The liner notes are complete with translations and insights from the musicians. It reads like a personal journal, adding complementing intimacy and depth to the music the group recorded; between the music and the notes, one gets a real sense of Vocado's purpose and interests. How rare and appreciated.

Production is minimal here. The group aimed for "light, subtle and a bit mysterious", and Vocado succeeds with this intent. I think one shouldn't over-meddle with jazz, though a few moments up front sound too raw against the polished background (such as the whistling in Imorron...). Consistency is everything in our a cappella world.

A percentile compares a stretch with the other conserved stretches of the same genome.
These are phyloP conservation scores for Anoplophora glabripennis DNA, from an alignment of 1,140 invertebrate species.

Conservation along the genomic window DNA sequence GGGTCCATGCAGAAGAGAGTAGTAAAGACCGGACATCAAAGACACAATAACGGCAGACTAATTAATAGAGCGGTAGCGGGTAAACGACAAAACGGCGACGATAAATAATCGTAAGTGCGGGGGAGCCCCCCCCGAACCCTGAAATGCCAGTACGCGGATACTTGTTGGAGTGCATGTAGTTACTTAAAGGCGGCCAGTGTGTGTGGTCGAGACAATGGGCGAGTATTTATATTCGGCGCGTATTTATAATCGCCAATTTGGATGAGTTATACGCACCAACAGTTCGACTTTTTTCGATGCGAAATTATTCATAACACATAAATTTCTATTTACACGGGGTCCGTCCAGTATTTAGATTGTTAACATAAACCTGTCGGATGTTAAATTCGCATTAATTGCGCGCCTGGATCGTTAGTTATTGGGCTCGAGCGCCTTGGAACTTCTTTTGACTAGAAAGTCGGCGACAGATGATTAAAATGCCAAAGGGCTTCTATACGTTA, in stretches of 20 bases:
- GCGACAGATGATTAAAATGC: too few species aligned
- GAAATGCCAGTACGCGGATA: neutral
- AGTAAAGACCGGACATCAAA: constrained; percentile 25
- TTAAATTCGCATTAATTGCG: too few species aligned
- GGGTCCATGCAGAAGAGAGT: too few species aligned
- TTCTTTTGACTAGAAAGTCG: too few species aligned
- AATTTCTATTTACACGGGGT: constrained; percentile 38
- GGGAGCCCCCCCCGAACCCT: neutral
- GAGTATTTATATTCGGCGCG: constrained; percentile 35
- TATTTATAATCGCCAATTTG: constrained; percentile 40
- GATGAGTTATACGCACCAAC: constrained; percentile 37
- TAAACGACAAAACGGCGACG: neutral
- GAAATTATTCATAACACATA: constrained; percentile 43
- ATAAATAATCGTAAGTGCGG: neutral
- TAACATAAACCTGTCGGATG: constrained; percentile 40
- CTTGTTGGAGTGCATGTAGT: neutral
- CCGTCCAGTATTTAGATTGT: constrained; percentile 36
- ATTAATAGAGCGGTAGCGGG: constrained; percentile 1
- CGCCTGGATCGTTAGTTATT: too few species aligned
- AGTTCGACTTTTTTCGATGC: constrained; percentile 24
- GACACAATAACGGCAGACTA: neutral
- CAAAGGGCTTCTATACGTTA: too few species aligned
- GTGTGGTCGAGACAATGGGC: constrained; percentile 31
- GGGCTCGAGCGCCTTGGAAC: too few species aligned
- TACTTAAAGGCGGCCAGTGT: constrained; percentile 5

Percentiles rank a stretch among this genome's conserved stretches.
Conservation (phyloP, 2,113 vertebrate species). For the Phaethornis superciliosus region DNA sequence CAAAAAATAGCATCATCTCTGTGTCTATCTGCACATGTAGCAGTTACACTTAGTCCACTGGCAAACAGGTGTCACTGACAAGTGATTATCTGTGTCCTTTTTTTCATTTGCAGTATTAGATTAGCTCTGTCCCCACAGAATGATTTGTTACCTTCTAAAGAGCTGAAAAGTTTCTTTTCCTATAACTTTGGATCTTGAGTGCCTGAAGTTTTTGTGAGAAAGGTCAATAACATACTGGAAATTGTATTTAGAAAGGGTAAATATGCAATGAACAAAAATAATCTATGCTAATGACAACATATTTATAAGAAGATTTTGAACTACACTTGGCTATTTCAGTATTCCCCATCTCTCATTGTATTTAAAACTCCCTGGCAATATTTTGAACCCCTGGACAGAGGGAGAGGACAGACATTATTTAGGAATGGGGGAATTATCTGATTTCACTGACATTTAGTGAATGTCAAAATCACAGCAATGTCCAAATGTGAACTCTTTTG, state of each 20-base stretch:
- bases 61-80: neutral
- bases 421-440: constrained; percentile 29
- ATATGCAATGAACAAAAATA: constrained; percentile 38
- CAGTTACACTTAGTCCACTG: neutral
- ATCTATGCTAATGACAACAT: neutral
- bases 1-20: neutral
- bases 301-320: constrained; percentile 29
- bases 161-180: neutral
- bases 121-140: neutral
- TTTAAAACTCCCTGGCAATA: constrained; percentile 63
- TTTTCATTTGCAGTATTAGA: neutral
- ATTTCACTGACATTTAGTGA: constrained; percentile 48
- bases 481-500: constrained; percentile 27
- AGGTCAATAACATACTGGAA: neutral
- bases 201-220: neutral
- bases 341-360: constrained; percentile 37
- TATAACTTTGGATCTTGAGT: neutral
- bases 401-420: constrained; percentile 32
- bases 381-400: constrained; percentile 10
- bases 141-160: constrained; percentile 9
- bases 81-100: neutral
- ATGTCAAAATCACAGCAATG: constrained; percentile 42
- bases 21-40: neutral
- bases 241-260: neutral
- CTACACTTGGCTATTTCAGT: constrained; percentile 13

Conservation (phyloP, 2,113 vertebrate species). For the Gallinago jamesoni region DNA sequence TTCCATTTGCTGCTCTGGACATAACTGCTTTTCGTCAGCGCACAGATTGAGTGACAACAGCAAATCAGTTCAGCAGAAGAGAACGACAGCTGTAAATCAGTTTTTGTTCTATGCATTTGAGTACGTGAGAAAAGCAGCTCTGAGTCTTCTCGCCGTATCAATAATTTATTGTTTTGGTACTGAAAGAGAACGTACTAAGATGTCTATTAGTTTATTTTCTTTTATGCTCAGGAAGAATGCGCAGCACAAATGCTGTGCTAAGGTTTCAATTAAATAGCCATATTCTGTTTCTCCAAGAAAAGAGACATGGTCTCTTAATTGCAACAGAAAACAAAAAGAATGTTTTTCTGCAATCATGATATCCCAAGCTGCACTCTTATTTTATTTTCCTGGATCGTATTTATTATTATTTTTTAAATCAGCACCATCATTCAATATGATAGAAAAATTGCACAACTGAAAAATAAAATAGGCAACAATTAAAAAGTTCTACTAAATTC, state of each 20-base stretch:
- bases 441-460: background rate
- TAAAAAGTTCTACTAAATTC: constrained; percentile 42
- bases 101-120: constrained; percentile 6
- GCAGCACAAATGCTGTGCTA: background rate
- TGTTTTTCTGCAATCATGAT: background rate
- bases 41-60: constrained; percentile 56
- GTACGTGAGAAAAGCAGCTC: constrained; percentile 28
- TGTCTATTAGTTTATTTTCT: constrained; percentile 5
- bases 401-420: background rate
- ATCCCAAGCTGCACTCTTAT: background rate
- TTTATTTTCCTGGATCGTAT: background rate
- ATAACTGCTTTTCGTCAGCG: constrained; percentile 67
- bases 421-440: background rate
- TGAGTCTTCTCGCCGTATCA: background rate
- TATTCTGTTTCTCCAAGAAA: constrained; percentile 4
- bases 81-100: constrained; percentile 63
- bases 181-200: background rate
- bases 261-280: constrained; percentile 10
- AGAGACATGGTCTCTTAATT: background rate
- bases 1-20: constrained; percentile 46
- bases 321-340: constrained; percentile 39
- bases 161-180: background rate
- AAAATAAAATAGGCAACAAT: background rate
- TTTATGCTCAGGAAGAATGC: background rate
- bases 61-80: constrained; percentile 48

Northern Lights has many strengths, and is more accessible than many foreign albums. I definitely recommend a listen.


Tuning / Blend 4
Energy / Intensity 5
Innovation / Creativity 4
Soloists 4
Sound / Production 4
Repeat Listenability 4
Tracks
1 Håll mig kvar 4
2 Coffee Time 3
3 Lullaby of Birdland 3
4 My Funny Valentine 4
5 Sashenka - Wednesday night 4
6 Sashenka - Sunday morning 5
7 Kevlarsjäl 5
8 Innan isen lägger sig 5
9 No More Blues 3
10 Imorron... 4
11 Lover's Dream 5
12 I Didn't Want to Clap 4
13 Empty Hearts 5

From its title and cover photograph, I thought that Northern Lights was going to be a winter holiday album — and boy was I wrong! This debut album from the Swedish sextet[1] Vocado is a lovely year-round pop/jazz album with both Swedish and English songs.